Join our community of dream chasers and get FREE SHIPPING on your first order!

Close this search box.


Studying is a negative feedback loop. Learning is a positive feedback loop. But they are obviously connected. So how does one generate the other?


I had an enlightening exchange with my students earlier this semester. I asked them whether learning was a positive or a negative feedback loop. I argued learning is a positive feedback loop—as I wrote in this post—but some of my students argued it was negative.

I came to realize that we were talking about two different things: the process of studying and the result of learning. The thing is, they both form part of the same feedback loop!

You can see this above. We have input (effort), process (study methods), output (learning) and feedback. Learning is simply the output of the “Studying” feedback loop. Or perhaps “Studying” is just the process portion of the “Learning” feedback loop.

Fast forward to this week and our podcast interviews with Bob Larsen. (Part 1 is below. Part 2 runs Friday night.) One of the things that came through was his emphasis on daily, high quality, consistent work. The longer and better you trained, the better your overall results would be. It’s the same relationship.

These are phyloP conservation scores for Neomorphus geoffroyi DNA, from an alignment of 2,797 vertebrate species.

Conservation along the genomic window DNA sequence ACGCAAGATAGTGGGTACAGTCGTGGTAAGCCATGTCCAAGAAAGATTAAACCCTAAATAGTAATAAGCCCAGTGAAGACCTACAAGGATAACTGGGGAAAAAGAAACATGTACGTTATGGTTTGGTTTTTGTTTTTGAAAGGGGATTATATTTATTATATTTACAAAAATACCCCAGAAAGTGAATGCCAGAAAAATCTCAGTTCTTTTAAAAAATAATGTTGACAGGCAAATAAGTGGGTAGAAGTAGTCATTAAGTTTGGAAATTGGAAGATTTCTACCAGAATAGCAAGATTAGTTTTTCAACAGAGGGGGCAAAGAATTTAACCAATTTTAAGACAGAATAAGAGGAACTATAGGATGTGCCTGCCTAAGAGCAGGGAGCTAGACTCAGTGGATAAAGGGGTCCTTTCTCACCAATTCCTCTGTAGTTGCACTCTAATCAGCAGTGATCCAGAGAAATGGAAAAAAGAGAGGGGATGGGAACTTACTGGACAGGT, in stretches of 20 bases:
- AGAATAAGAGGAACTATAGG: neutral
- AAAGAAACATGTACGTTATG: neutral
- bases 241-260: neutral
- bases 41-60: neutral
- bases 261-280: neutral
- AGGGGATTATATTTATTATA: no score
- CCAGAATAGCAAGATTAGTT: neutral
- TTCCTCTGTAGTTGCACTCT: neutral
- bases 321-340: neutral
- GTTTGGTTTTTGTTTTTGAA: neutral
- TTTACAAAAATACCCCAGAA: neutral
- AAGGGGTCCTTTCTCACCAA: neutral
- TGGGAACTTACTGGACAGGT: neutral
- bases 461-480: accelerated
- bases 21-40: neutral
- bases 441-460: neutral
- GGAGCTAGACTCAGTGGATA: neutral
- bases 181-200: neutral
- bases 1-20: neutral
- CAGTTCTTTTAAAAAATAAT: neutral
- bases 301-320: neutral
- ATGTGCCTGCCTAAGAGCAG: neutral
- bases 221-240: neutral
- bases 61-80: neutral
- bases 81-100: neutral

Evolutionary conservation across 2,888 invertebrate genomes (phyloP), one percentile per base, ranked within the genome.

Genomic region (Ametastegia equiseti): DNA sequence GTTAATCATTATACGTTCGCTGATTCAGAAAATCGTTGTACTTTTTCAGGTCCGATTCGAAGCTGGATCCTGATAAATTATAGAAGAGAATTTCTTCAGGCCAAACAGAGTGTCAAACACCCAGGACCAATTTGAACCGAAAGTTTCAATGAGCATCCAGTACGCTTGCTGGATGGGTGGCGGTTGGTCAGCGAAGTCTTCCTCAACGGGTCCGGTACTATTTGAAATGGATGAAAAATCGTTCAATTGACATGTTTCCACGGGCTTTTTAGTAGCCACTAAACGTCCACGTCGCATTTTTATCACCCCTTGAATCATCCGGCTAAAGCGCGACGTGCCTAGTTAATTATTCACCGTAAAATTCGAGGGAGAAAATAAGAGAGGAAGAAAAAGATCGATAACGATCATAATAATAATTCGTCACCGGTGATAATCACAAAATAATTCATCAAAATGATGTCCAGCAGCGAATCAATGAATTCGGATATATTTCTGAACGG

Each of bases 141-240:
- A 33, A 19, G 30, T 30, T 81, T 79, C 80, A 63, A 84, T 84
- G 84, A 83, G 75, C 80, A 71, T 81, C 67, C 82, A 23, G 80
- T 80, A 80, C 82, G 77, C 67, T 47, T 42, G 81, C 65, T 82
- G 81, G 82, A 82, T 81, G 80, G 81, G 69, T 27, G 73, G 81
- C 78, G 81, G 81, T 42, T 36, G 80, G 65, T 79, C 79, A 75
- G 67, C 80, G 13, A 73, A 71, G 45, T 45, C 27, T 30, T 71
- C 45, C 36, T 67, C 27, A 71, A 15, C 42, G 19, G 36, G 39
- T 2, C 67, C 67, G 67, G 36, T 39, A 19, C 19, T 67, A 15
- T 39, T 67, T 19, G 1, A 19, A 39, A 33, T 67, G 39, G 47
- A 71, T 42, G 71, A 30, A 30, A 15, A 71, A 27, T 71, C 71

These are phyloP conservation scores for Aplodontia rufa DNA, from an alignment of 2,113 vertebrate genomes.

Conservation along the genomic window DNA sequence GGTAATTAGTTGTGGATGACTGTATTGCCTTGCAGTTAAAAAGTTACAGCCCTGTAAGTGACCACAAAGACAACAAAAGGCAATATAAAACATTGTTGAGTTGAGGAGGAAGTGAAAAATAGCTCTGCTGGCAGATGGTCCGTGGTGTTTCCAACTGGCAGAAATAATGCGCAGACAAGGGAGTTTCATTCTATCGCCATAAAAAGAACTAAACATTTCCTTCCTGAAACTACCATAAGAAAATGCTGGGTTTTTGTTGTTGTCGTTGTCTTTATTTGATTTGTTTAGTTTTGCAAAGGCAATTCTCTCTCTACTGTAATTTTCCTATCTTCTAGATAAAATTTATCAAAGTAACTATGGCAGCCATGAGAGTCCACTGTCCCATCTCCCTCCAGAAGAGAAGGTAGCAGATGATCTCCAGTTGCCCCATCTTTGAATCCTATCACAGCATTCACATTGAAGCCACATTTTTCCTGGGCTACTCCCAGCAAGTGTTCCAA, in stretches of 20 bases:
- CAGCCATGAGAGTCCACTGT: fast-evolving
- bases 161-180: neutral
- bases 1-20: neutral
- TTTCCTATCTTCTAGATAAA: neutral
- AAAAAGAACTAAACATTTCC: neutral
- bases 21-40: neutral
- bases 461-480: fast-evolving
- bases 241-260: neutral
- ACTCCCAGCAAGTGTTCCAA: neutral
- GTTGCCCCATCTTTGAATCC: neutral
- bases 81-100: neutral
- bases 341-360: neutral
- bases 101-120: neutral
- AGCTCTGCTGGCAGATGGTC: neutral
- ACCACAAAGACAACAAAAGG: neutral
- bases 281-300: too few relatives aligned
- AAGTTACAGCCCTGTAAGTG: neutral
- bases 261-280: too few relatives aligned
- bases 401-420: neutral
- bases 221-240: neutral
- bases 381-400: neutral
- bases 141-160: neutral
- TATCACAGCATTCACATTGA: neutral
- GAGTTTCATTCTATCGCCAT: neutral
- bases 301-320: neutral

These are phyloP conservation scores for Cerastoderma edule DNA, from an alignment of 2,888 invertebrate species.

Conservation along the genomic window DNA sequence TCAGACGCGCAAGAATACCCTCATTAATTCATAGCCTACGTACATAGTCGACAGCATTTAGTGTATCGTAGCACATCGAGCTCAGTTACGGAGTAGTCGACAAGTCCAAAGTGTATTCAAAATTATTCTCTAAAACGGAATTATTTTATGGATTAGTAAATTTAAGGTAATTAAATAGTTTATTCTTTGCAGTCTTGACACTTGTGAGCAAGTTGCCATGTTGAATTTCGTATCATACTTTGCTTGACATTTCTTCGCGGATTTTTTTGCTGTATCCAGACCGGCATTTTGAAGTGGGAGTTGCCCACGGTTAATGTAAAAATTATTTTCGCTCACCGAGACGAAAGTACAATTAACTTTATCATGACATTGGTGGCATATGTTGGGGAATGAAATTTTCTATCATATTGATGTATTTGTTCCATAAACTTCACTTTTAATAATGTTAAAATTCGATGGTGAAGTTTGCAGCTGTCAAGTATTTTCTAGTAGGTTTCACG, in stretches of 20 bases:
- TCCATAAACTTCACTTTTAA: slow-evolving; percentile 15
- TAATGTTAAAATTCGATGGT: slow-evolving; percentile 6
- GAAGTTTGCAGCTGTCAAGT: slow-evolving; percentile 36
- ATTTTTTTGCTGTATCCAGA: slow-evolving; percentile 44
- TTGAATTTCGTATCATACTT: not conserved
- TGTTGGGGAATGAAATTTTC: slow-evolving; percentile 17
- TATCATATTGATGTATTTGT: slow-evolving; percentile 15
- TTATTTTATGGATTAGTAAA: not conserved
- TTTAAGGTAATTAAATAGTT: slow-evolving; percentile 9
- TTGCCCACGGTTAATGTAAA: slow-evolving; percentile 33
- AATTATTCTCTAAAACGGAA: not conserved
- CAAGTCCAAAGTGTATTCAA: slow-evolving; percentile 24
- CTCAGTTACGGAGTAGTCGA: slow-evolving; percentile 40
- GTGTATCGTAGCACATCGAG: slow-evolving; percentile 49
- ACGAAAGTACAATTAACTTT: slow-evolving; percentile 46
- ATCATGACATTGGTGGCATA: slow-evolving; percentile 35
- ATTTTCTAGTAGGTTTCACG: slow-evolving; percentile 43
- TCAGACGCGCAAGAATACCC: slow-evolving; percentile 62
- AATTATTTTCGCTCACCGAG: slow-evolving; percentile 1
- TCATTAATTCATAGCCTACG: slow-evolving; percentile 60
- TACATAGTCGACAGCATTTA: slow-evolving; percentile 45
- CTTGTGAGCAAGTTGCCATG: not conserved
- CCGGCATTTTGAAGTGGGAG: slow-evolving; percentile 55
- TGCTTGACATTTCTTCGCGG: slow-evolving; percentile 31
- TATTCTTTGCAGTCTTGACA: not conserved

It got me thinking about how the two are related. We discussed the connection again in class and we came up with the following idea. I’m sharing it here because even though it needs some work, I think we’re on to something. (I’ve also opened the comments on this post in case you’d like to offer your suggestions.)


Screen Shot 2020-06-04 at 3.59.58 PM.png

Negative (or Balancing) Feedback Loops result in maintaining an equilibrium. When we deviate too far from the average, a “control” kicks in and pushes us back to “normal.” We can hover above or below our equilibrium, but the net is that we never stray too far from it. This is the yellow line in the image above.

Positive (or Exploding) Feedback Loops result in exponential change. The more you repeat the cycle, the further away from equilibrium you move. This is represented by the green and red arrows in the image above.

You should definitely read my previous article on why you need to understand feedback loops to get the full picture.


How we study accounts for the input, process, and feedback portions of the feedback loop (boxed). This image assumes consistent high quality study.

When we consistently study hard and with high quality, we don’t get exponentially better at studying. We simply complete the process in a way that generates better learning and better feedback.

In the picture above, the negative (balancing) feedback loop hovers around an equilibrium of very high quality. Some days are better than others, but even on the bad days, the quality is pretty high.

Of course, you can imagine the same type of chart for people who have average or low quality study habits as well. It might look like this:

#1 represents consistently high quality study. #3 represents consistently low quality study. Quality is affected by the amount of time, focus, and study methods you use.